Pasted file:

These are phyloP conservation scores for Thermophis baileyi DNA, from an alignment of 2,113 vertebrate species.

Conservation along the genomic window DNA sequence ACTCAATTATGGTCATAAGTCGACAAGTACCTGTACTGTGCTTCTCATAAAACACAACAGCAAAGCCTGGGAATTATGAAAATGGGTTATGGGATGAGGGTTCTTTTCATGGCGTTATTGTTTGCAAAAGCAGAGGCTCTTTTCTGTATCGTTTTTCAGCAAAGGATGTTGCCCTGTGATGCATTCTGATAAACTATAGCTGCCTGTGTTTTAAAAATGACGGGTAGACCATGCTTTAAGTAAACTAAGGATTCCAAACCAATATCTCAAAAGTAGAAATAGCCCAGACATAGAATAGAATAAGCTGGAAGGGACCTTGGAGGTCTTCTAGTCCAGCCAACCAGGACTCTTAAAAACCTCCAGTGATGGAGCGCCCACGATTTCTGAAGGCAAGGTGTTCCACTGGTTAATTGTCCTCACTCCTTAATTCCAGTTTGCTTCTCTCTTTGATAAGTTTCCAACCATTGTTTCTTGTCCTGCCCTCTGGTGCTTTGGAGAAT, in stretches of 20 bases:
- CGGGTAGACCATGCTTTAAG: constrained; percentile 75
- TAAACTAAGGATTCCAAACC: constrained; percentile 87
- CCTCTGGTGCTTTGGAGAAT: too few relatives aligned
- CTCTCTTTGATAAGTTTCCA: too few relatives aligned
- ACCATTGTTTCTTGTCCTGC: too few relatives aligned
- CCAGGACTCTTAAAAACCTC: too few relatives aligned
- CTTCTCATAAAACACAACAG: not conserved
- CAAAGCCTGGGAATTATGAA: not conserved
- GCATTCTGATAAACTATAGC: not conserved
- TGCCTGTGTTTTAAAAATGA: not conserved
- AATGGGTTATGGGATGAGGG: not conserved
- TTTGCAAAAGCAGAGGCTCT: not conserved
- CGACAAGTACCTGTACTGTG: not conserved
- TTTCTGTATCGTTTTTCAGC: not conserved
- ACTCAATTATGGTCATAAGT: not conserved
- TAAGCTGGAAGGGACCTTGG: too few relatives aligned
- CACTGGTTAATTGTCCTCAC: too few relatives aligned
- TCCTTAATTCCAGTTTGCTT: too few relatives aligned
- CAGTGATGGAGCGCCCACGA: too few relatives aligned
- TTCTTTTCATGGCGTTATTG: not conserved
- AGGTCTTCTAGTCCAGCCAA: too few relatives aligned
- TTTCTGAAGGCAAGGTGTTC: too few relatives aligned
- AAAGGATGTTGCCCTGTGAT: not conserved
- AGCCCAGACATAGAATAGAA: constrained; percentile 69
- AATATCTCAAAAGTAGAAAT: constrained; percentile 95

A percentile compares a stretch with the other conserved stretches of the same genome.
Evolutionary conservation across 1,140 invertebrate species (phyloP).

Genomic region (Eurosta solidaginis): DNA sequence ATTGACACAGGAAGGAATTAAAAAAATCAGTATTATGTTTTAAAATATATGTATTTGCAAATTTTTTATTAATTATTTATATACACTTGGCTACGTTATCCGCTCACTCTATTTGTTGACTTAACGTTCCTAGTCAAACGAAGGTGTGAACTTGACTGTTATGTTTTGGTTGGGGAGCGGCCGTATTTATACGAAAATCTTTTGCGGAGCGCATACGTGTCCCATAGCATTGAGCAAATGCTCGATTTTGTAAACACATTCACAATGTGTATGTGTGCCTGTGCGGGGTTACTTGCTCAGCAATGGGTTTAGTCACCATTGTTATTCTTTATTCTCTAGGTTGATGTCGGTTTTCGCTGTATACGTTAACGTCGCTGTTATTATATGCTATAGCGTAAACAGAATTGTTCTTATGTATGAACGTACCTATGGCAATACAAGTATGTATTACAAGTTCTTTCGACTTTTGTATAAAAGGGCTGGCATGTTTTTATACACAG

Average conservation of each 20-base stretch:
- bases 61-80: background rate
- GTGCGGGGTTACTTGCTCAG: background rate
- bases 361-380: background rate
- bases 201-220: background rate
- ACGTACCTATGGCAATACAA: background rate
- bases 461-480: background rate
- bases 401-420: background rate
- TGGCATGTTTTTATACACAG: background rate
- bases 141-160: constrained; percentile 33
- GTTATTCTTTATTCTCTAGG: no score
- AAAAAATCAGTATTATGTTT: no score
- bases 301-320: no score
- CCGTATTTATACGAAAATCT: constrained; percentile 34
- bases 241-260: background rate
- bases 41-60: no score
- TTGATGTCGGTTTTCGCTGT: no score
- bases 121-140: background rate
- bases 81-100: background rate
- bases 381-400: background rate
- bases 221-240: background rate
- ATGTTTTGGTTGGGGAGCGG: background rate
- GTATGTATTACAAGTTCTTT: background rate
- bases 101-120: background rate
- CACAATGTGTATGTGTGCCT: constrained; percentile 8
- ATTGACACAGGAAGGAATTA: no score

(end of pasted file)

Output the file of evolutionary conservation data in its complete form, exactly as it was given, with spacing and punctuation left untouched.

These are phyloP conservation scores for Thermophis baileyi DNA, from an alignment of 2,113 vertebrate species.

Conservation along the genomic window DNA sequence ACTCAATTATGGTCATAAGTCGACAAGTACCTGTACTGTGCTTCTCATAAAACACAACAGCAAAGCCTGGGAATTATGAAAATGGGTTATGGGATGAGGGTTCTTTTCATGGCGTTATTGTTTGCAAAAGCAGAGGCTCTTTTCTGTATCGTTTTTCAGCAAAGGATGTTGCCCTGTGATGCATTCTGATAAACTATAGCTGCCTGTGTTTTAAAAATGACGGGTAGACCATGCTTTAAGTAAACTAAGGATTCCAAACCAATATCTCAAAAGTAGAAATAGCCCAGACATAGAATAGAATAAGCTGGAAGGGACCTTGGAGGTCTTCTAGTCCAGCCAACCAGGACTCTTAAAAACCTCCAGTGATGGAGCGCCCACGATTTCTGAAGGCAAGGTGTTCCACTGGTTAATTGTCCTCACTCCTTAATTCCAGTTTGCTTCTCTCTTTGATAAGTTTCCAACCATTGTTTCTTGTCCTGCCCTCTGGTGCTTTGGAGAAT, in stretches of 20 bases:
- CGGGTAGACCATGCTTTAAG: constrained; percentile 75
- TAAACTAAGGATTCCAAACC: constrained; percentile 87
- CCTCTGGTGCTTTGGAGAAT: too few relatives aligned
- CTCTCTTTGATAAGTTTCCA: too few relatives aligned
- ACCATTGTTTCTTGTCCTGC: too few relatives aligned
- CCAGGACTCTTAAAAACCTC: too few relatives aligned
- CTTCTCATAAAACACAACAG: not conserved
- CAAAGCCTGGGAATTATGAA: not conserved
- GCATTCTGATAAACTATAGC: not conserved
- TGCCTGTGTTTTAAAAATGA: not conserved
- AATGGGTTATGGGATGAGGG: not conserved
- TTTGCAAAAGCAGAGGCTCT: not conserved
- CGACAAGTACCTGTACTGTG: not conserved
- TTTCTGTATCGTTTTTCAGC: not conserved
- ACTCAATTATGGTCATAAGT: not conserved
- TAAGCTGGAAGGGACCTTGG: too few relatives aligned
- CACTGGTTAATTGTCCTCAC: too few relatives aligned
- TCCTTAATTCCAGTTTGCTT: too few relatives aligned
- CAGTGATGGAGCGCCCACGA: too few relatives aligned
- TTCTTTTCATGGCGTTATTG: not conserved
- AGGTCTTCTAGTCCAGCCAA: too few relatives aligned
- TTTCTGAAGGCAAGGTGTTC: too few relatives aligned
- AAAGGATGTTGCCCTGTGAT: not conserved
- AGCCCAGACATAGAATAGAA: constrained; percentile 69
- AATATCTCAAAAGTAGAAAT: constrained; percentile 95

A percentile compares a stretch with the other conserved stretches of the same genome.
Evolutionary conservation across 1,140 invertebrate species (phyloP).

Genomic region (Eurosta solidaginis): DNA sequence ATTGACACAGGAAGGAATTAAAAAAATCAGTATTATGTTTTAAAATATATGTATTTGCAAATTTTTTATTAATTATTTATATACACTTGGCTACGTTATCCGCTCACTCTATTTGTTGACTTAACGTTCCTAGTCAAACGAAGGTGTGAACTTGACTGTTATGTTTTGGTTGGGGAGCGGCCGTATTTATACGAAAATCTTTTGCGGAGCGCATACGTGTCCCATAGCATTGAGCAAATGCTCGATTTTGTAAACACATTCACAATGTGTATGTGTGCCTGTGCGGGGTTACTTGCTCAGCAATGGGTTTAGTCACCATTGTTATTCTTTATTCTCTAGGTTGATGTCGGTTTTCGCTGTATACGTTAACGTCGCTGTTATTATATGCTATAGCGTAAACAGAATTGTTCTTATGTATGAACGTACCTATGGCAATACAAGTATGTATTACAAGTTCTTTCGACTTTTGTATAAAAGGGCTGGCATGTTTTTATACACAG

Average conservation of each 20-base stretch:
- bases 61-80: background rate
- GTGCGGGGTTACTTGCTCAG: background rate
- bases 361-380: background rate
- bases 201-220: background rate
- ACGTACCTATGGCAATACAA: background rate
- bases 461-480: background rate
- bases 401-420: background rate
- TGGCATGTTTTTATACACAG: background rate
- bases 141-160: constrained; percentile 33
- GTTATTCTTTATTCTCTAGG: no score
- AAAAAATCAGTATTATGTTT: no score
- bases 301-320: no score
- CCGTATTTATACGAAAATCT: constrained; percentile 34
- bases 241-260: background rate
- bases 41-60: no score
- TTGATGTCGGTTTTCGCTGT: no score
- bases 121-140: background rate
- bases 81-100: background rate
- bases 381-400: background rate
- bases 221-240: background rate
- ATGTTTTGGTTGGGGAGCGG: background rate
- GTATGTATTACAAGTTCTTT: background rate
- bases 101-120: background rate
- CACAATGTGTATGTGTGCCT: constrained; percentile 8
- ATTGACACAGGAAGGAATTA: no score